A unique boutique is coming to Cary.
Violets, a store that will sell everything from clothes and candles to art and barware, is opening at Waverly Place in April.
Owner Hannah Ellis aims to create a cool shop that will fill a void in Cary.
“I just really felt like there was a gigantic need for something unique and contemporary in Cary,” Ellis said. “I’ve lived here almost 10 years, and there aren’t a lot of options as far as finding fun gifts and one-of-a-kind jewelry and special items. So I thought I’d do it myself.”
The store will carry bags and purses, along with small lines of women’s clothes such as jeans, tops, sundresses, blouses and T-shirts by designers that include Free People and Wildfox.
Violets’ unique, high-end jewelry will come from designers such as Chan Luu, Ronnie Kappos and Dogeared. Ellis, whose sister Jennifer Donner owns Dolly’s vintage boutique in Durham, said she also plans to work with local designers to create pieces for the store.
Violets will carry gifts and household items that include candles, martini shakers, soaps, glassware and picture frames. The store will also offer some vintage clothes and jewelry and have a bar stocked with candy.
Prices are expected to range from about $40 to $200 for jewelry and from about $40 to $300 for clothes.
Violets will be at 301 Colonades Way, Suite 211-D.
In addition to Violets, Waverly Place is adding three other retailers. Vom Fass, a gourmet food franchise that carries oils, vinegars and spices, has opened at 316 Colonades Way, Suite 209-C. ... Color Me Mine, a paint-it-yourself ceramics studio chain, will open in May at 316 Colonades Way, Suite 215-C. ... T.Mac Sports Grill, a restaurant that sells wings, burgers, tacos and craft beer, is expected to open this summer at 100 Colonades Way, Suite 100-E.
Happymess Art, a 3-year-old Durham art studio that offers classes, is expanding and adding a retail space that opens Feb. 9.
The store, which will carry art supplies such as brushes, paints, canvases and charcoals, will focus on selling ecofriendly and locally made products whenever possible.
“I want to get it back to a grass-roots kind of thing,” owner Holly Phelan Johnson said.
Phelan Johnson hopes to work with local artists on canvas stretching, and Durham clothing and accessories company jenjen will make the store’s tote bags.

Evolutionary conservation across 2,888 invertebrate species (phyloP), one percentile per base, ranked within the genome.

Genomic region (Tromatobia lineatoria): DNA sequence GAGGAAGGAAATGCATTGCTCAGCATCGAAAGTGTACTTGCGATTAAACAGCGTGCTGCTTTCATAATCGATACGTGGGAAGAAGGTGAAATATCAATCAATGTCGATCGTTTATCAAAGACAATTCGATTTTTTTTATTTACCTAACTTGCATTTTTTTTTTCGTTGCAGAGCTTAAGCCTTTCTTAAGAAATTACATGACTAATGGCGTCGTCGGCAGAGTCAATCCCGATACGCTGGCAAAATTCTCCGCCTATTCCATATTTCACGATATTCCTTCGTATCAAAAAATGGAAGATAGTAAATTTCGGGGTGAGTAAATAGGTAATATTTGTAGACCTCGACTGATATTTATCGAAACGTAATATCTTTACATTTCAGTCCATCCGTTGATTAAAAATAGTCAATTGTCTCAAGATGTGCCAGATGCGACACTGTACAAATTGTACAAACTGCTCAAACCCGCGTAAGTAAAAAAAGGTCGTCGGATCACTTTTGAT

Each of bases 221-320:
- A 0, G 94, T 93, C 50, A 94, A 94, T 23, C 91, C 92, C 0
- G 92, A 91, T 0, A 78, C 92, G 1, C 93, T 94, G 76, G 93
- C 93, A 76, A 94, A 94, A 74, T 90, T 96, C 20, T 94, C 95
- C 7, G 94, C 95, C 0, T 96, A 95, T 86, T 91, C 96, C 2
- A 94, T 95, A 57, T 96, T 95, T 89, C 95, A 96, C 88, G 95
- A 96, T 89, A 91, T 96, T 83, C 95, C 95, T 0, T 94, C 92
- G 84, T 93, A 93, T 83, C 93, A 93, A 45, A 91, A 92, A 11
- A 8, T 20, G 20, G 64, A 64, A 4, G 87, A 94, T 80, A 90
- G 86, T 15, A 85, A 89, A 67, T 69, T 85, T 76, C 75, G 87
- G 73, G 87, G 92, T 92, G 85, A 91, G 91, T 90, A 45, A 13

The owner also plans to sell kids’ paints that are powdered pigments mixed with water and made from ground berries, along with M. Graham’s solvent-free paints.
Happymess’ sketch books will be made from recycled paper and post-consumer waste. While most products will come from North America, Phelan Johnson will have to order paint brushes from other parts of the world, including Japan.
“There is not one manufacturer that makes (paint) brushes in North America,” Phelan Johnson said. “They are all outsourced.”
Phelan Johnson hopes to attract customers by having monthly events and offering products at a lower price than other retailers. The store also plans to have a section with discounted wholesale and one-of-a-kind items.
“My goal is to pass along savings to the consumer,” Phelan Johnson said. “I’ll find products as cheaply as possible and pass along those savings.”
Phelan Johnson also offers classes such as painting, encaustic wax and batik classes. Two-hour classes are $35; three-hours classes are $45.
Happymess Art’s studio, which has been at the former Outsiders Gallery space since 2011, is expanding from the building’s upstairs to the downstairs and kitchen area. The new setup is about 2,000 square feet, compared with its original 900-square-foot space.
Happymess is at 718 Iredell St.
TROSA Thrift & Frame Store, which aims to help men and women recovering from substance abuse, is having a grand opening from 8 a.m. to 7 p.m. Saturday.
During the event, customers will get 10 percent off all purchases and have a chance to win gift certificates.
The store sells gently used, quality furniture, art, housewares, home decor, clothes and offers custom picture-framing services.
TROSA is run by Triangle Residential Options for Substance Abusers, a nonprofit organization that offers substance abusers treatment, vocational training, education and a residential program.
TROSA Thrift & Frame Store is at 1703 Geer St. in Durham.
Clothes Mentor, an upscale resale fashion chain for women, is opening Jan. 30 in Chapel Hill.
The shop, which co-owner Kim Vassiliadis said is more of a “consignment store than a thrift store,” pays sellers cash for clothes, bags, shoes, purses and accessories and then resells the items. The store also offers new jewelry.
Vassiliadis’ husband and co-owner Chris Tovell said the store aims to sell like-new, name-brand items that are about 1 or 2 years old.
The store offers brands such as Coach, Kate Spade, Dolce & Gabbana, Old Navy, Isaac Mizrahi for Target, Ann Taylor and Talbots. Sizes range from 0 to 26, along with maternity and athletic wear.
Prices for items the store purchases are generated through a corporate computer program that takes into account factors such as age, condition and brand. And the couple is selective about what it will take from sellers.
“We inspect every item that we purchase,” Vassiliadis said. “Sometimes it kills us that we have to pass on something because there’s a tiny little mark. ... It has to be in good condition.”
Clothes Mentor is at 241 S. Elliott Road in Chapel Hill, next to Red Lotus.
Orangetheory Fitness, a workout studio that mixes strength and cardio training into 60-minute classes, is having an open house from 5 to 8 p.m. Jan. 30. The gym opens the next day at 1112 Market Center Drive in the Park West Village shopping center.
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